The biggest and most welcome surprise is that her glucose control seems to be better with the t:slim X2 than with the Omnipod. Her BG, as shown by her Dexcom, seems to be more even. And her excursions out of range seem to be shorter. With the Omnipod, we would often have to give Bisi multiple corrections to bring down her BG, and we would often give much more insulin than the pump algorithm called for. Now, we give her exactly what the t:slim calls for, and corrections usually seem to work on the first try. I’m not sure why this would be. Perhaps the t:slim algorithm that calculates insulin dosage is somehow different (and a better fit) for Bisi’s needs. Or perhaps the t:slim delivers insulin in a more efficient way, so it’s absorbed into the body more quickly. Whatever the reason, based on our experience over the last month this pump seems to work better for Bisi. That said, we’ve had two issues so far with the infusion set not working or failing. The first time was the first site change we did ourselves. It turns out Bisi didn’t have the infusion set pressed hard enough to her skin, and the cannula didn’t enter properly. Now she knows that if she hasn’t felt the cannula enter her skin, the insertion hasn’t worked. We also had a problem just recently where the site ripped out in her sleep. In this case, Bisi hadn’t used as much extra adhesive as she usually does. Both times, it was alarming how quickly her blood sugar (and ketones) rose, in just a few hours. That said, we had problems too with Pods failing, being torn off during sports, or cannulas coming loose from her skin.
At around the same time she switched pumps, Bisi upgraded from the Dexcom G5 to the G6, which will let her take advantage—once we can get through what feels like an endless and difficult to navigate approval process—of some new features on the t:slim. Soon, her G6 will be integrated with her pump, so she’ll be able to see her glucose number on her t:slim, and it should be able to alarm in a more subtle way than her iPhone—which is important to a preteen who doesn’t want alarms beeping or buzzing, reminding everyone else that she has something going on that sets her apart. Once she has the next update (which can simply be downloaded from the Internet, once we get approval, as opposed to getting a whole new piece of hardware, as you’d have to do with other pumps), she’ll be able to start using t:slim’s new Basal IQ technology, which will shut off insulin 30 minutes before a predicted low, and turn it back on once her blood sugar starts coming back up. (See here for a review.)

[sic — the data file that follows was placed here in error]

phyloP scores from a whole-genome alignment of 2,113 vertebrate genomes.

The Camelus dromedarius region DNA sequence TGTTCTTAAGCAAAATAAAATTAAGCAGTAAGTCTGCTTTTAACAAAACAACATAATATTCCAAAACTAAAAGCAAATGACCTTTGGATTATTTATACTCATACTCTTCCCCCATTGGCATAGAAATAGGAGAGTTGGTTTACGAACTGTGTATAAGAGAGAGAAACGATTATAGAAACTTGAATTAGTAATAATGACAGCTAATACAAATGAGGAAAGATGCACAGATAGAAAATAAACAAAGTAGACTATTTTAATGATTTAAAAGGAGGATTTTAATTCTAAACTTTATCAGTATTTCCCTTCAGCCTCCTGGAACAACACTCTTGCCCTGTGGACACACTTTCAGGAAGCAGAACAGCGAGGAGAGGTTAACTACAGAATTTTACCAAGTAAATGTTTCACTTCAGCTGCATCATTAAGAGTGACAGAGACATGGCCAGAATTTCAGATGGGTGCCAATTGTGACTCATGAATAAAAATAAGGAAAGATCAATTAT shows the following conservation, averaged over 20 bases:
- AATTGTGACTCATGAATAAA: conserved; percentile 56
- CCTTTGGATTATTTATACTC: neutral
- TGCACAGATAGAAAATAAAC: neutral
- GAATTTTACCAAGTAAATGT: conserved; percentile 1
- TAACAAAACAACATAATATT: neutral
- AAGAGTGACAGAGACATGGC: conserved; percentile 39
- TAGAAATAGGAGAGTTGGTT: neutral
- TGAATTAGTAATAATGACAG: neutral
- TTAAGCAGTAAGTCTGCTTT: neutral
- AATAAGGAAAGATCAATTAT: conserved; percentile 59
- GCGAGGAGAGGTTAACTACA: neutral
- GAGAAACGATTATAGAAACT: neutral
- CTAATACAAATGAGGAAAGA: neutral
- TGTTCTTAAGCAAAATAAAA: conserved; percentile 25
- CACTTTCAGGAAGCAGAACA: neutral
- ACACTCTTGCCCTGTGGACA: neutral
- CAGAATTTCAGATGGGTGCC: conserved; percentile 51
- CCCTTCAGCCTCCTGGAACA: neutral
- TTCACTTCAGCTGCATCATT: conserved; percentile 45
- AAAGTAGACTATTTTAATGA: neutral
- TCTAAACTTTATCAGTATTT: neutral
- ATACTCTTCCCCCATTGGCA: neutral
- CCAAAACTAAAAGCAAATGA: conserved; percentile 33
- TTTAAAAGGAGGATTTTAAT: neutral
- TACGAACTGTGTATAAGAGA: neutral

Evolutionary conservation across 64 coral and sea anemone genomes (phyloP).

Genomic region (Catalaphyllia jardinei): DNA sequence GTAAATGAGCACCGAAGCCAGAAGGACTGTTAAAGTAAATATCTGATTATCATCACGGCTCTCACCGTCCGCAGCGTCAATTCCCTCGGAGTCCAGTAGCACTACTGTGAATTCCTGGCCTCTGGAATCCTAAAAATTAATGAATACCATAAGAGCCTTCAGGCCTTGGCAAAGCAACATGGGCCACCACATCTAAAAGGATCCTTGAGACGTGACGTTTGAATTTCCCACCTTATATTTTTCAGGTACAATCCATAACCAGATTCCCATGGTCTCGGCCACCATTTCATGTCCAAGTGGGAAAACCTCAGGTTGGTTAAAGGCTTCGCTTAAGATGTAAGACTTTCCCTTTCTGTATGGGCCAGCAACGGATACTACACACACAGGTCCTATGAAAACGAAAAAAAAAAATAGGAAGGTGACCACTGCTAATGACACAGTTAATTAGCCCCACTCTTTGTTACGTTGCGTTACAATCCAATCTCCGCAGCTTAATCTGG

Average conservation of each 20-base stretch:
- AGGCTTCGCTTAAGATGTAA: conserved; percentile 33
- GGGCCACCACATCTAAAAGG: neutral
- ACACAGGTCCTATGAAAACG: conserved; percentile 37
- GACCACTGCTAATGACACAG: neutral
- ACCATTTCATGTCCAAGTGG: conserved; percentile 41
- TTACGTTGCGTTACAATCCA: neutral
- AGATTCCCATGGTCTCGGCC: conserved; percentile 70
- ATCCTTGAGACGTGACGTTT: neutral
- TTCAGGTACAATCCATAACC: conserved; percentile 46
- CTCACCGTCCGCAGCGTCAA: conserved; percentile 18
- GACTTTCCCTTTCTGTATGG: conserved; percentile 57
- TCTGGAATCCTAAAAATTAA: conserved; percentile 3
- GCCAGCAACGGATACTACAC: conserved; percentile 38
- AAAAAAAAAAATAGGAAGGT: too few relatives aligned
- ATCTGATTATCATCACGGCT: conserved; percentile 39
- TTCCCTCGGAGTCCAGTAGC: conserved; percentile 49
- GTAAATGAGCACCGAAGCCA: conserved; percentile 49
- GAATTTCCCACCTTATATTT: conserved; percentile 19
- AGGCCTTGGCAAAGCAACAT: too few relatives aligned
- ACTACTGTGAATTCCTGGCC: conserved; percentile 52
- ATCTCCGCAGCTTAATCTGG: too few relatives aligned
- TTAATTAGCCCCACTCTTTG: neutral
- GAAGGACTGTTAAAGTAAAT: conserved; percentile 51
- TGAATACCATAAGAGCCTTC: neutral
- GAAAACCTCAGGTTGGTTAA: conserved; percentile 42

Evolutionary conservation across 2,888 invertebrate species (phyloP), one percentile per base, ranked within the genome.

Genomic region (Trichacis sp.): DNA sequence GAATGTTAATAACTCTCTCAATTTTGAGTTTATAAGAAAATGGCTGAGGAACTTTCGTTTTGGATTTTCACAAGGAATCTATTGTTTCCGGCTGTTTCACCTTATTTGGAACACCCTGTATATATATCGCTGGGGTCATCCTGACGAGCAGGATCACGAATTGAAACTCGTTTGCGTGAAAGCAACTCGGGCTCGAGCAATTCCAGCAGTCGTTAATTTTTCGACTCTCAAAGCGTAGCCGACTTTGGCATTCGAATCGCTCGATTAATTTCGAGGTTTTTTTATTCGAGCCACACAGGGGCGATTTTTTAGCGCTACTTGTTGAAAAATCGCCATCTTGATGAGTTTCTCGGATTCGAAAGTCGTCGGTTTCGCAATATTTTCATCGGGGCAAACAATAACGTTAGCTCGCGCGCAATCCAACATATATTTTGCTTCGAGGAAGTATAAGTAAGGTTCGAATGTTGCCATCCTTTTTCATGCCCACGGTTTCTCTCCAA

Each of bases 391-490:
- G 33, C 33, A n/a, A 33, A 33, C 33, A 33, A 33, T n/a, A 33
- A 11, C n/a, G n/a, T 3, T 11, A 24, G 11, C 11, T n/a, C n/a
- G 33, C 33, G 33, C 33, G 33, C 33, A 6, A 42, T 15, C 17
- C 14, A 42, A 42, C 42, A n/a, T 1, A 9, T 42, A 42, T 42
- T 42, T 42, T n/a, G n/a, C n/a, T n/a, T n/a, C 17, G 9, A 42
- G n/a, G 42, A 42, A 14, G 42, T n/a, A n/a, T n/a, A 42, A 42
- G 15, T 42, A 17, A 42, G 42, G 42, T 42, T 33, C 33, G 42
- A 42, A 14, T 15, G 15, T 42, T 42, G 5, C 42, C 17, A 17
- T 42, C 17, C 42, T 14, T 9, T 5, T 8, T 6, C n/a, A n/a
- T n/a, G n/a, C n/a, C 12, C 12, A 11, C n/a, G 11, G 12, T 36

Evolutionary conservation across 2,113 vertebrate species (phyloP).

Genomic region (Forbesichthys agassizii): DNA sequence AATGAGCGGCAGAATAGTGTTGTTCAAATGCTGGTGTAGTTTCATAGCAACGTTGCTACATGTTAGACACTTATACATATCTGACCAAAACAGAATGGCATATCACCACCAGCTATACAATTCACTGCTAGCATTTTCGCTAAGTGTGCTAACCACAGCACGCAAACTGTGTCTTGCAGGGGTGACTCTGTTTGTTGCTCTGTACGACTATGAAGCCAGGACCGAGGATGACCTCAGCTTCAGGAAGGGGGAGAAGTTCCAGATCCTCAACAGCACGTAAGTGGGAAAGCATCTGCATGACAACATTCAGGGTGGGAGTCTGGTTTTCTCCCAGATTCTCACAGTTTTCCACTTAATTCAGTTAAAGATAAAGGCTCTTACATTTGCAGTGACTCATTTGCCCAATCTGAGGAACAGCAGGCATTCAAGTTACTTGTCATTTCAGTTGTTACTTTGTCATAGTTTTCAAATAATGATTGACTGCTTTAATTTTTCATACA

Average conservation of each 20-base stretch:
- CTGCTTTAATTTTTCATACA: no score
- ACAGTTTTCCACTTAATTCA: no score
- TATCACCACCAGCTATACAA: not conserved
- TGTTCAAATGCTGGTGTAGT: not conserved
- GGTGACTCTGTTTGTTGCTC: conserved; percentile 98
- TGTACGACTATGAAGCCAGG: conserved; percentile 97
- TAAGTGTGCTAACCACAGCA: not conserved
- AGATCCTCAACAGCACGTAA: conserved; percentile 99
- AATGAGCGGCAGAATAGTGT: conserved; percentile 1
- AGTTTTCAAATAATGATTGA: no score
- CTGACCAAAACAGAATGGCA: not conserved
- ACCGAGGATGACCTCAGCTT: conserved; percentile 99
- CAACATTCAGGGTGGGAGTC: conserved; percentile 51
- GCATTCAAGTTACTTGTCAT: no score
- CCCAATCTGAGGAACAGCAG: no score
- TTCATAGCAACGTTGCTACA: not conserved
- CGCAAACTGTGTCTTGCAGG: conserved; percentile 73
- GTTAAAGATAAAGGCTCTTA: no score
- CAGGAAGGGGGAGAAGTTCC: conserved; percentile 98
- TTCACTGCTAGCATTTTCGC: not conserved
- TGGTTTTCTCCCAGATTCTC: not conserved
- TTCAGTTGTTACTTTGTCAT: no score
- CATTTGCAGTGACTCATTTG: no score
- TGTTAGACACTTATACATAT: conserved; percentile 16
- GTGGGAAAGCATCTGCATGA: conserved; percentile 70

While Bisi loves the slimmer profile of the G6, and the fact that it is much easier and less painful to insert than the G5, we have had more problems with compression lows with this transmitter than with the previous generation. We’ll all be asleep, and be woken up by an alarm that she’s 50, double arrows down. But when we test her she’ll be something like 100. It takes a while for the CGM readings to recover from the compression lows, and if we calibrate it, it sometimes stops working for an hour or two. The compression lows are particularly worrisome for when the pump is integrated into the CGM, since presumably the Basal IQ will have the pump turn off even if the low isn’t real.
After a few years of feeling like nothing much was changing in terms of the technology Bisi was using, we’ve once again had a big learning curve over the last month. It’s so far so good, albeit with some bumps in the road (though with diabetes, when are there NOT bumps in the road?). We’re hoping that things will get even better going forward. And the next time Bisi tells us she wants to make a change in the management of her disease, I’m thinking that we’ll listen to her the first time she asks.